A new academic year can bring a torrent of conflicting sensations as students, faculty and administration must accelerate from carefree days of summer to goal-oriented days of lesson plans, finals, football and, for the senior class, graduation to life's journey.
In early August, Holtville Unified School District was a flurry of administrative meetings preparing for the Aug. 19 start of the school year. High School Principal Anthony Arevalo and C.J. Johnston, athletic director/dean of students, spared a few moments from their hectic 11th-hour preparations to discuss the upcoming year.
Arevalo introduced some of his right-hand faculty, themselves under the gun for the first day of school. Chad Van Acker and Mike Goodsell, language arts and literature teachers, explained the high school has some new features and new staff, and a great group of students.
New faces eager to nurture students include Martha Soto, school secretary, arriving from the district office where she was responsible for substitute teachers. Denise Cuevas, also newly arrived, will be in charge of school attendance. Mayra Duarte is a new counselor.
Liana Veliz is a new teacher for integrated math for sophomores. She will be joined by the new librarian Roxanne Vega. Jen Sutter arrives to teach an agriculture class, while, Lauren Hoff will teach physical education and health.
The high school now has a total faculty of 32, noted Goodsell.
But one of the good things about Holtville High is it is one of the smallest in Imperial County, noted Michelle Johnson, physical education teacher and Link Crew advisor. The Link Crew is a peer mentoring group comprised of upper classmen assisting incoming freshmen.
"We have a unique privilege being like a family," said Johnson. "We're a close-knit group here and work well together."
Added Goodsell, "It's a great esprit de corp."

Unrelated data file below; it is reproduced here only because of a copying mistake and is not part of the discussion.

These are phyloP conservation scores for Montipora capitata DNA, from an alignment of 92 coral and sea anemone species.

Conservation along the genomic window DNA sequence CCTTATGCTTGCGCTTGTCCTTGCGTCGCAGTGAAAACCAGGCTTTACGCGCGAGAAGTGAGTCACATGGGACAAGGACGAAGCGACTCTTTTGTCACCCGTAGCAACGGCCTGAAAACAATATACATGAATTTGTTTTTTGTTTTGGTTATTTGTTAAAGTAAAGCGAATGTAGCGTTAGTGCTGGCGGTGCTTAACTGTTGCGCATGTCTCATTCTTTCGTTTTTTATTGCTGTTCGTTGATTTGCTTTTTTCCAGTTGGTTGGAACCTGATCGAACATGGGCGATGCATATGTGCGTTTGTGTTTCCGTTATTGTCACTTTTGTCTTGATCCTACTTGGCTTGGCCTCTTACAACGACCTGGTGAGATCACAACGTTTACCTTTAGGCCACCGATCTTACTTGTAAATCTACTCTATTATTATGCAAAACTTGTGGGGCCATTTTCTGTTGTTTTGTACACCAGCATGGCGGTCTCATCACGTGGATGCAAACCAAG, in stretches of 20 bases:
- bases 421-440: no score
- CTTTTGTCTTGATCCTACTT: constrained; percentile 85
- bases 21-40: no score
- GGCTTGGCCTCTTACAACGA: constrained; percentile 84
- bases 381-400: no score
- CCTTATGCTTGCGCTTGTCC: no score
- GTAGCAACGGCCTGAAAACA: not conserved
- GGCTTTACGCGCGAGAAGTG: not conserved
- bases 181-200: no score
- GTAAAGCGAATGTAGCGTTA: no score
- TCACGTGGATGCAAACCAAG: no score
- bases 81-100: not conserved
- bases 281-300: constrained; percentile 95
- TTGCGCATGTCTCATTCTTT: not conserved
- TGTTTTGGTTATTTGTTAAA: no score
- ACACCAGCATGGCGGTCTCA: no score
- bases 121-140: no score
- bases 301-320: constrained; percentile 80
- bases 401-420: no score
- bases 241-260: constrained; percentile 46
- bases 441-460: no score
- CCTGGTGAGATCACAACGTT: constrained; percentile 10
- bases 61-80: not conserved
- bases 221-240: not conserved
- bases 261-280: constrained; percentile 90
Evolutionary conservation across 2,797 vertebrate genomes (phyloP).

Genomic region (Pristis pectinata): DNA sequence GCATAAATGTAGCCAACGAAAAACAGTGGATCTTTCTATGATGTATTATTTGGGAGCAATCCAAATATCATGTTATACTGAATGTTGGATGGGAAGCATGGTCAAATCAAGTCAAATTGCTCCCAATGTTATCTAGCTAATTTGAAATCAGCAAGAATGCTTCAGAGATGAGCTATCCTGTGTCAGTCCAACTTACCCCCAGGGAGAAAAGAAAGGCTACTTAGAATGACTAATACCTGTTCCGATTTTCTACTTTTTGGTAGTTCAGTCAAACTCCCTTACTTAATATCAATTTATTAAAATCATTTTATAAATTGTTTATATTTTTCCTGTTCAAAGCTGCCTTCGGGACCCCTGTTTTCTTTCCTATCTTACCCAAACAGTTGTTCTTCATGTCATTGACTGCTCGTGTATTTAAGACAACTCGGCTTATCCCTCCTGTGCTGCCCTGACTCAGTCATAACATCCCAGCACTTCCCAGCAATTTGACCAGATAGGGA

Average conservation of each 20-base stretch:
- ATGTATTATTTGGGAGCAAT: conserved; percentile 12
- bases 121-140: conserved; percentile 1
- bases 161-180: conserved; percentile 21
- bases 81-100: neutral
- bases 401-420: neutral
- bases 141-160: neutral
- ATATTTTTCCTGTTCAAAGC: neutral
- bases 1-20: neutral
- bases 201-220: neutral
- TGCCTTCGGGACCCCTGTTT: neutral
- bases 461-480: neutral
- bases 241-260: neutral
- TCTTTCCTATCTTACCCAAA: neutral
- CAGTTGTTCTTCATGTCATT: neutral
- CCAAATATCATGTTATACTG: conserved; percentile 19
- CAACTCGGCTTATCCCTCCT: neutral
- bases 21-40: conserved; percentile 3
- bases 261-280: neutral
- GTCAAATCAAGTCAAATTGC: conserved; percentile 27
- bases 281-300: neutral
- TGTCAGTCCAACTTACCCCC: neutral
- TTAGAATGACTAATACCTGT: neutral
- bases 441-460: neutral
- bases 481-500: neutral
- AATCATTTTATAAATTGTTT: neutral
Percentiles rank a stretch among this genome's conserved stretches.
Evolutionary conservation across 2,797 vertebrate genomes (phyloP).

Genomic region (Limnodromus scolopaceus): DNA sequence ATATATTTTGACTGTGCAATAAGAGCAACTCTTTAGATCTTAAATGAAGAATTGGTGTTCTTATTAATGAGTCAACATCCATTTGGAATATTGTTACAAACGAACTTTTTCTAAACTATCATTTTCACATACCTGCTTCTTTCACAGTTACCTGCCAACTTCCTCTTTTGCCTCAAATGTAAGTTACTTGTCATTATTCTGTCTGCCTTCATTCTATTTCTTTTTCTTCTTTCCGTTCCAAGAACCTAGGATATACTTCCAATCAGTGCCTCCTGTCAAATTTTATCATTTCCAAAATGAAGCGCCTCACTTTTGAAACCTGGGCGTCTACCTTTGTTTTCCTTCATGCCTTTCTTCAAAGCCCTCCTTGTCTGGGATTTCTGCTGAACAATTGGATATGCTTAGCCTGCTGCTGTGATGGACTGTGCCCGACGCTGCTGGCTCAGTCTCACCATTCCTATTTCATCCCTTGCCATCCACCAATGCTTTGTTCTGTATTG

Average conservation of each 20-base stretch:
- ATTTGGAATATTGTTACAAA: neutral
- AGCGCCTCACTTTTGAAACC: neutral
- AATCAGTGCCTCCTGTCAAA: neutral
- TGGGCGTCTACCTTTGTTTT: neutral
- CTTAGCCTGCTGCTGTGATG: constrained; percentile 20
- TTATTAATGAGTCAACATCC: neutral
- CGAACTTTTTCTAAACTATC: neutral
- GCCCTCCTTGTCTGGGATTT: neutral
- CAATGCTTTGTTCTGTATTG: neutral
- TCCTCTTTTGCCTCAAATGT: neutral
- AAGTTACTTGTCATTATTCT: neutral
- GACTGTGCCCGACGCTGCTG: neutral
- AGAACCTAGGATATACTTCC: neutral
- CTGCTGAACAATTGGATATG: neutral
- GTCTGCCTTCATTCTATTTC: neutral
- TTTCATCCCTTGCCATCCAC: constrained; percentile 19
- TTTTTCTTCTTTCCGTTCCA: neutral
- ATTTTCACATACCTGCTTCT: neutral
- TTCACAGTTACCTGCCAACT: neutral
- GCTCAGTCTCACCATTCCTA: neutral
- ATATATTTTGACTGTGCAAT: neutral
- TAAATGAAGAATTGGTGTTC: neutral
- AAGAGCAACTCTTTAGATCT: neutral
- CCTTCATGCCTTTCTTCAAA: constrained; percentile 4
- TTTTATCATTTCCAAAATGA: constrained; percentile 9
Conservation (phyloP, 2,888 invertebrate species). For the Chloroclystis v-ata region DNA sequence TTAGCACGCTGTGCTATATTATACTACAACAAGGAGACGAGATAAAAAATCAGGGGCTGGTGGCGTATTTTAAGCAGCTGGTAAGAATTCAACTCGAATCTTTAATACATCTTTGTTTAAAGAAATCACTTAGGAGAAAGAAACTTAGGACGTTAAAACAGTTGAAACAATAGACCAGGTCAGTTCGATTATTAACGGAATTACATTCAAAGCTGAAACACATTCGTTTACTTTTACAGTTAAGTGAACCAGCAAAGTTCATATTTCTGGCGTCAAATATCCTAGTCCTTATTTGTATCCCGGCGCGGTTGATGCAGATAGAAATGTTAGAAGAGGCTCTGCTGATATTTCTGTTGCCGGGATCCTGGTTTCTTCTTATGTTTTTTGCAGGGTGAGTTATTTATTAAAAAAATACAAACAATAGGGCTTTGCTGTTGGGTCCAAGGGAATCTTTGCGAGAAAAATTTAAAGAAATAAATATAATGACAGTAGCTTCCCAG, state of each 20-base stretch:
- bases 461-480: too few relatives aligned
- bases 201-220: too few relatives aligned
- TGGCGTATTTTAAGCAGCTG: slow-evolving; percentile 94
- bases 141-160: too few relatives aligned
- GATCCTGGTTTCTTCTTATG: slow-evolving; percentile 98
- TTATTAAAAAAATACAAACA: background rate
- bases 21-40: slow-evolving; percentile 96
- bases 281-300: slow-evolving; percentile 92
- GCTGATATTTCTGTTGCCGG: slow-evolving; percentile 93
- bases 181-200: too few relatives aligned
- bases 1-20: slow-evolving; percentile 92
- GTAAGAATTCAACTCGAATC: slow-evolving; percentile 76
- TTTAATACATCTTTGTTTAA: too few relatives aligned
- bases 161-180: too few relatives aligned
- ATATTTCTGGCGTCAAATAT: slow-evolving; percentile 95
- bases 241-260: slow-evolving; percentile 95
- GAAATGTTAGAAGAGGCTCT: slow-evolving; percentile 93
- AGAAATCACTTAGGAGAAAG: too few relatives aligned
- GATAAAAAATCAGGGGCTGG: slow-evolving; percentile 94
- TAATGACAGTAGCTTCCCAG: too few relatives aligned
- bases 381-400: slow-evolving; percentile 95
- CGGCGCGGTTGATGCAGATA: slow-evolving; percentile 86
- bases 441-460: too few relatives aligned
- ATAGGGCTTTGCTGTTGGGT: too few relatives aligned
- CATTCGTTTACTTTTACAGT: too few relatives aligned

That spirit tends to stay constant from year to year, explained Johnson, and students then know what to expect. One of those new aspects introduced mid-term last fall but now available the whole year are the Chromebook laptops, noted Van Acker.
"Students check them out like textbooks for the entire year," he said.
There are 560 chrome books, more than the student population of about 530, and students can not only take them home but can save all their work on cloud storage to ensure safe back up.
When Chromebooks were introduced in fall 2018 a fair amount of students did not know how to plug them in, charge them or even how to hold them, recalled Arevalo. Because the aim of the Chromebooks is to prepare students for the diversity of global competitiveness, adapting to a new device is consistent with that mission.
"By mid-year last year, we saw a culture of technological change and the Chromebooks became another tool to advance their knowledge," said Arevalo.
Added C.J. Johnston, "A lot of colleges require students to submit homework online. It's an extra tool to do research and keep pace with classroom work."
Many at the hi9gh school are looking forward to the Oct. 18 Homecoming Day, a rite of the fall season where a king and queen is selected for the Homecoming Court. They will be announced at halftime of the football game against Mountain Empire. The Homecoming dance is scheduled for Saturday, Oct. 19 at the Kirchenbuaer Gym.
One new structure that will see the light of day this year is the livestock barn. It is getting the finishing touches this month, noted John-Paul Wells, district assistant superintendent. He and other administrators were busy completing documents due on Aug. 6 but he did respond by email.
The barn construction cost was $655,000 and it was paid for from a state Career Technical Education grant.
"We are very excited for the start of the new school year," Wells. "Between the academic and extracurricular accomplishments of Holtville students, we have great things happening here in Holtville."
Another new element for the district this year is the introduction of the Responsibility-Centered Discipline Program, Wells added.
"We believe this program will help our students to succeed in and out of school. Parents are encouraged to attend the rollout of this program on Thursday, Aug. 15 at 6 p.m. in the Finley Auditorium. Beyond that, we look forward to seeing all our students when we begin classes.”
Volunteering at the high school front desk Aug. 6, senior-to-be Lissa Cota explained she was looking forward to a successful year and then Imperial Valley College and maybe a California State University to study nursing.
"I'm in the color guard and on the cheer squad. I also help Mrs. (Ellen) Okada with Cal-SOAP (California Student Opportunity and Access Program) to help prepare for the SAT," said Lissa. "But I want to prepare for all these things."
Arevalo concluded student activities are vital to academic achievement.
"We encourage them to get involved because those are the successful students," said Arevalo. "Coaches and advisors make great mentors. And clubs are a good way to make friends and share interests."